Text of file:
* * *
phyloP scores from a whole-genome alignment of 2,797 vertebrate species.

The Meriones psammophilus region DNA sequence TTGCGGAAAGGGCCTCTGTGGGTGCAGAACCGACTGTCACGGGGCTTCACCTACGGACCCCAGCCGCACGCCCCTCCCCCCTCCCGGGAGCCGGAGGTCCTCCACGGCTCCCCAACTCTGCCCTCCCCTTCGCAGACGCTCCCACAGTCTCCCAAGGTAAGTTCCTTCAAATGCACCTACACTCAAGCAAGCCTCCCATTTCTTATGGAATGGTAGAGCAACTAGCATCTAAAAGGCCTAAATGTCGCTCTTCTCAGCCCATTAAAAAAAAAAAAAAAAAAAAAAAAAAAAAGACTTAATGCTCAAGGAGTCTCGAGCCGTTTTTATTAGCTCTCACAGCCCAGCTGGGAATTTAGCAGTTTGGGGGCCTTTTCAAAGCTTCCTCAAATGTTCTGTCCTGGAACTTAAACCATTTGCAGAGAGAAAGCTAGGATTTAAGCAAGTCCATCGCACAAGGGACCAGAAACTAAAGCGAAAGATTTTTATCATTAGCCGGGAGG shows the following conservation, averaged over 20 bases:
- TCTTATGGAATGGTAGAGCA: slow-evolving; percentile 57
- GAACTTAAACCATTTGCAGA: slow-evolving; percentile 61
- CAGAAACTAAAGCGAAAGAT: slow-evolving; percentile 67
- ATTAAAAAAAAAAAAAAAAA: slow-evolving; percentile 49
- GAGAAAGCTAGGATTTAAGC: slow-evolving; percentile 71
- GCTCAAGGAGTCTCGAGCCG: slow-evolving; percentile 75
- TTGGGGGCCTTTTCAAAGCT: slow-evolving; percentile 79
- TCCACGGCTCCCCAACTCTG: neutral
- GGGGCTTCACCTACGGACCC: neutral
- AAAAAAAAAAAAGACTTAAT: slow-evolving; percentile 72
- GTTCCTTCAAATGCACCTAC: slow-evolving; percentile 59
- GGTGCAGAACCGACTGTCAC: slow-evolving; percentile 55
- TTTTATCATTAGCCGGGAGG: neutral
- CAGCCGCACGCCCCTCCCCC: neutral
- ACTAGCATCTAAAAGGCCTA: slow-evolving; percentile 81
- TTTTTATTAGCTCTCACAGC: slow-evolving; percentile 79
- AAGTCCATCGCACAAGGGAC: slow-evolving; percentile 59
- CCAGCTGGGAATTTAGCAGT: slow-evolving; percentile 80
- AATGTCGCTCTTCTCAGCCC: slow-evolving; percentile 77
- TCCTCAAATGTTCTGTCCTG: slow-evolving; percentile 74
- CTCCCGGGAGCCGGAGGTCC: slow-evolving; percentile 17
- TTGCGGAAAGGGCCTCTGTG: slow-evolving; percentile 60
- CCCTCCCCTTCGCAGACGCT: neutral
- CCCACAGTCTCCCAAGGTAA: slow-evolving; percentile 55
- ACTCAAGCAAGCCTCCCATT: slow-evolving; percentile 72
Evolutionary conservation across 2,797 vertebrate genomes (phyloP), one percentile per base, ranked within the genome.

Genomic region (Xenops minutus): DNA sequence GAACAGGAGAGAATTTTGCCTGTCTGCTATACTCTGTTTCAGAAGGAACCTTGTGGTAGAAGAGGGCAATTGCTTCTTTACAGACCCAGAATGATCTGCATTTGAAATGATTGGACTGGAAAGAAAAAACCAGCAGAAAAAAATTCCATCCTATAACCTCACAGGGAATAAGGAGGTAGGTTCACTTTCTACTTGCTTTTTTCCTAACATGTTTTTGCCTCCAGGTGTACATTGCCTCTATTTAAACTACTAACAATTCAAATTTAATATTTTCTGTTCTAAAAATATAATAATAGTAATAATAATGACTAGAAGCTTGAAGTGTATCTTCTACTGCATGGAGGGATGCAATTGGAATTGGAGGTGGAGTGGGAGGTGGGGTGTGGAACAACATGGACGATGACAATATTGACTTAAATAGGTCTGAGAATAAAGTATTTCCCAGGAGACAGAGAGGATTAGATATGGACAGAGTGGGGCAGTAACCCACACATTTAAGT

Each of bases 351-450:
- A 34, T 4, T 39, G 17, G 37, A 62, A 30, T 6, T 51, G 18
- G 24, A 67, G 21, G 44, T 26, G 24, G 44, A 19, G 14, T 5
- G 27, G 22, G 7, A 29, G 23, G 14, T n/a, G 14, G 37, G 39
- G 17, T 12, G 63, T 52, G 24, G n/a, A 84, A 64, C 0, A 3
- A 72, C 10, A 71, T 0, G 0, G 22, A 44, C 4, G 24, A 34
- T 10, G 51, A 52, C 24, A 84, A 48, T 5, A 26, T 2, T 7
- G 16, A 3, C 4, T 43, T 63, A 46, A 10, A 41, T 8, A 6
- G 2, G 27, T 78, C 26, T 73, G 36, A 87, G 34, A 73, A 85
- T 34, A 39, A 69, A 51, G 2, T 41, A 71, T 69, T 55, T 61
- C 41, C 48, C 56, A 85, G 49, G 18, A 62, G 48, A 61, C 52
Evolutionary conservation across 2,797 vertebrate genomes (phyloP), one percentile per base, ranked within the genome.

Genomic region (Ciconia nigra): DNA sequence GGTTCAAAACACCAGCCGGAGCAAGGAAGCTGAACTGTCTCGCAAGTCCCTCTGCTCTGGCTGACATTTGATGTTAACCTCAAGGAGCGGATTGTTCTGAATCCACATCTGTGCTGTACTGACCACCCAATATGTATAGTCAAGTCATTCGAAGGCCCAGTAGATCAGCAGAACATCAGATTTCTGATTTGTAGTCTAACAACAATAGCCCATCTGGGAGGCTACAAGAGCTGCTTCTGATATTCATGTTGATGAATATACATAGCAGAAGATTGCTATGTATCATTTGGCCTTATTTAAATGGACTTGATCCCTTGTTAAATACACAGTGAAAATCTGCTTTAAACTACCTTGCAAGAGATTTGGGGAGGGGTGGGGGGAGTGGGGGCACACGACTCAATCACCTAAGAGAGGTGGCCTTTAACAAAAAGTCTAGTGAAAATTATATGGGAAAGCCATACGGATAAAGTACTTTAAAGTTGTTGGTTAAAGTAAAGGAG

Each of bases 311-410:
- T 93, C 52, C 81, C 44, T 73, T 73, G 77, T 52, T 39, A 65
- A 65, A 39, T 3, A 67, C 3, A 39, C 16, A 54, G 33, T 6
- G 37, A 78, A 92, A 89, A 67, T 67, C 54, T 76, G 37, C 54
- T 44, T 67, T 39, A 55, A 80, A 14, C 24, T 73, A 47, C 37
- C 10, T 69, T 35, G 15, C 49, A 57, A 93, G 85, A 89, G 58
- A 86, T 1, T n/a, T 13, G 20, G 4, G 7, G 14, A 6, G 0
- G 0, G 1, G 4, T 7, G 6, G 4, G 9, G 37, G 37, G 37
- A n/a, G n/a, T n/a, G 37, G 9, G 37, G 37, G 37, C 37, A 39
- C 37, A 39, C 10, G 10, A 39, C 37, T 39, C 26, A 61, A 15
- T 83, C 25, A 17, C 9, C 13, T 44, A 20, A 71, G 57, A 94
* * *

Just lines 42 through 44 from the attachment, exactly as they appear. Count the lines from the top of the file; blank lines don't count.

Genomic region (Ciconia nigra): DNA sequence GGTTCAAAACACCAGCCGGAGCAAGGAAGCTGAACTGTCTCGCAAGTCCCTCTGCTCTGGCTGACATTTGATGTTAACCTCAAGGAGCGGATTGTTCTGAATCCACATCTGTGCTGTACTGACCACCCAATATGTATAGTCAAGTCATTCGAAGGCCCAGTAGATCAGCAGAACATCAGATTTCTGATTTGTAGTCTAACAACAATAGCCCATCTGGGAGGCTACAAGAGCTGCTTCTGATATTCATGTTGATGAATATACATAGCAGAAGATTGCTATGTATCATTTGGCCTTATTTAAATGGACTTGATCCCTTGTTAAATACACAGTGAAAATCTGCTTTAAACTACCTTGCAAGAGATTTGGGGAGGGGTGGGGGGAGTGGGGGCACACGACTCAATCACCTAAGAGAGGTGGCCTTTAACAAAAAGTCTAGTGAAAATTATATGGGAAAGCCATACGGATAAAGTACTTTAAAGTTGTTGGTTAAAGTAAAGGAG

Each of bases 311-410:
- T 93, C 52, C 81, C 44, T 73, T 73, G 77, T 52, T 39, A 65